The story of Guests of Space involves a different type of travel.  Here we are looking more at a sense of displacement.  The indigenous Nukak Maku find themselves transformed into strangers in their own home.  It is as though they have been compelled to move, to leave their home.  This is a persistent issue for Indigenous peoples; that is, to find themselves displaced from their own homes by people (perhaps people such as Faith or the young trekkers) who are re-imagining the social landscape in ways that erase history and culture.

These films screen May 1, 2011 at the Old Barn Community Centre as part of the 5th International festival of Anthropology Films

Guests of Space screens at 11:50 am.  Voice Unknown 1:00 pm.  Discussion to follow.

The Strangers on the Inca Trail screens at 1:40.

Posted by: | 27th Apr, 2011

Death and Social Custom

Issues of death and associate customs have been on the minds of many people who live in the University Neighbourhoods areas of UBC.  The University’s longstanding attempt to bring a hospice for the near to death onto campus ran up against the cultural values and sensibilities of a group of residents living in a high rise complex called Promontory.  This wasn’t, however, the first time the hospice has faced opposition from campus groups.  Previously, UBC students, allied with the Wreck Beach Preservation Society, raised concerns about the first planned location for the hospice – near to St. Johns College and the Marine Towers Residence on Marine Drive. The students and their allies were concerned that having dying people near them would extend what they called UBC’s Campaign Against Fun into their front yard and student residents would find themselves under the control of the silence police – late night parties and other sophomoric celebrations would need to be curtailed.  So the university retreated, regrouped, and then relocated the hospice to a site literally under the shadow of Promontory in the Hawthorn Place Neighbourhood.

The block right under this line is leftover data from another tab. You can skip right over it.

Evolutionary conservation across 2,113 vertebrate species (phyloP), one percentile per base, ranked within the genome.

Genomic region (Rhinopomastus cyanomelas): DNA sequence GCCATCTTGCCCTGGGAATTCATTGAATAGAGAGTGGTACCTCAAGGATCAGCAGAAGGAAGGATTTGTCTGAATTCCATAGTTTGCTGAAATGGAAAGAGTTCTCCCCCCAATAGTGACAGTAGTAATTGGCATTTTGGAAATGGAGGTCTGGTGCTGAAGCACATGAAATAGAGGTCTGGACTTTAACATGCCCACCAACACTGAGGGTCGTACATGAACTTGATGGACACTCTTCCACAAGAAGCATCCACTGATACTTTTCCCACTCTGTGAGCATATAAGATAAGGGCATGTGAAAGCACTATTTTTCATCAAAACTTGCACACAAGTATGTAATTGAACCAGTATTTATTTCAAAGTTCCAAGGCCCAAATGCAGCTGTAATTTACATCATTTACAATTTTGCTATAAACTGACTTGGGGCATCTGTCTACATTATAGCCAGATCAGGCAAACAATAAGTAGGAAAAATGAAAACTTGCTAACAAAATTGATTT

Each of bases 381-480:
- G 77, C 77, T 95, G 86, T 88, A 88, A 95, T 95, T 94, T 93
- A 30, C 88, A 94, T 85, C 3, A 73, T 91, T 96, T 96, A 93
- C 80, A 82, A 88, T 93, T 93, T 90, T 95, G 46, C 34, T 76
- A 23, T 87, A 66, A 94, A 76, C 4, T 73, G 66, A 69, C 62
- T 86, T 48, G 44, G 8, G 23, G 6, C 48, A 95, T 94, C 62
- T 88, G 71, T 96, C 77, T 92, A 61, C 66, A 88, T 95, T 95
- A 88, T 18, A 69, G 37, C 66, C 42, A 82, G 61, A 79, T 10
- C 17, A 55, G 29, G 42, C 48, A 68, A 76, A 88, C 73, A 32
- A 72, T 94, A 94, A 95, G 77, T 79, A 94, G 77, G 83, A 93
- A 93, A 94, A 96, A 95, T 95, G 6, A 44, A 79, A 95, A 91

The issue for Promontory residents involves more than a recreational annoyance – but strikes to the core of cultural sensitivities – both of these mainly new Asian immigrants AND of well established settler/immigrant communities.  This issue also picks up longstanding racialized antagonisms and themes that have dogged BC politics since the early days of settlement.

But what is it about the issue of death and the way we deal with it that evokes such strong responses from human beings?  In an amazing book about death in Brittany, anthropologist Ellen Badone talks about how death was medicalized and separated from daily life in rural Brittany through the 20th century.  In her account, something was lost by hiding death away in sanitized medical institutions that looked more like factories than places for people to live – even if they were soon to be dead.

Amongst north west coast Aboriginal peoples there is a strong sense that the dead must be treated with respect.  Along the north coast of our province the dead were placed on platforms in trees or, if a person carried a strong or potentially dangerous spirit, in caves on cliff faces or on islands placed at some remove from the village.  Yet, the dying did so amongst family in their homes – not in isolation or seclusion.

Two films in the 2011 Film Festival feature social customs around death and dying.  A Japanese Funeral brings us on an intimate journey with the family and friends of a young man who passed away suddenly in his sleep.  In Loving Memory brings us into the sitting rooms of a series of Irish women who talk about and show us their collection of memory cards received and given at the occasion of the death of a family member or friend.  These are two very different worlds  -one Japan, the other Ireland, yet they are united by a concern with how one lives with death and remembers the ones who have passed away.  Despite the differences in place and culture we grow in our understanding of the importance of living with death as a part of life.

These films screen May 1, 2011 at the Old Barn Community Centre as part of the 5th International festival of Anthropology Films

In Loving Memory screens at 11:00 am.  A Japanese Funeral at 11:25.   Discussion to follow.

The ethnographic film unit at ubc has formally been in existence since 2005 and informally since 2001! We had our start in research-based videography and have long since morphed into a full-time digital video production unit.

We host an annual international festival of anthropological film co-hosted with MOA, an occasional new film series, and an evening film and discussion series.  We also teach a course in ethnographic film production, ANTH 478.





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Creative Commons Attribution-NonCommercial 2.5 Canada
This work by The Ethnographic Film Unit is licensed under a Creative Commons Attribution-NonCommercial 2.5 Canada.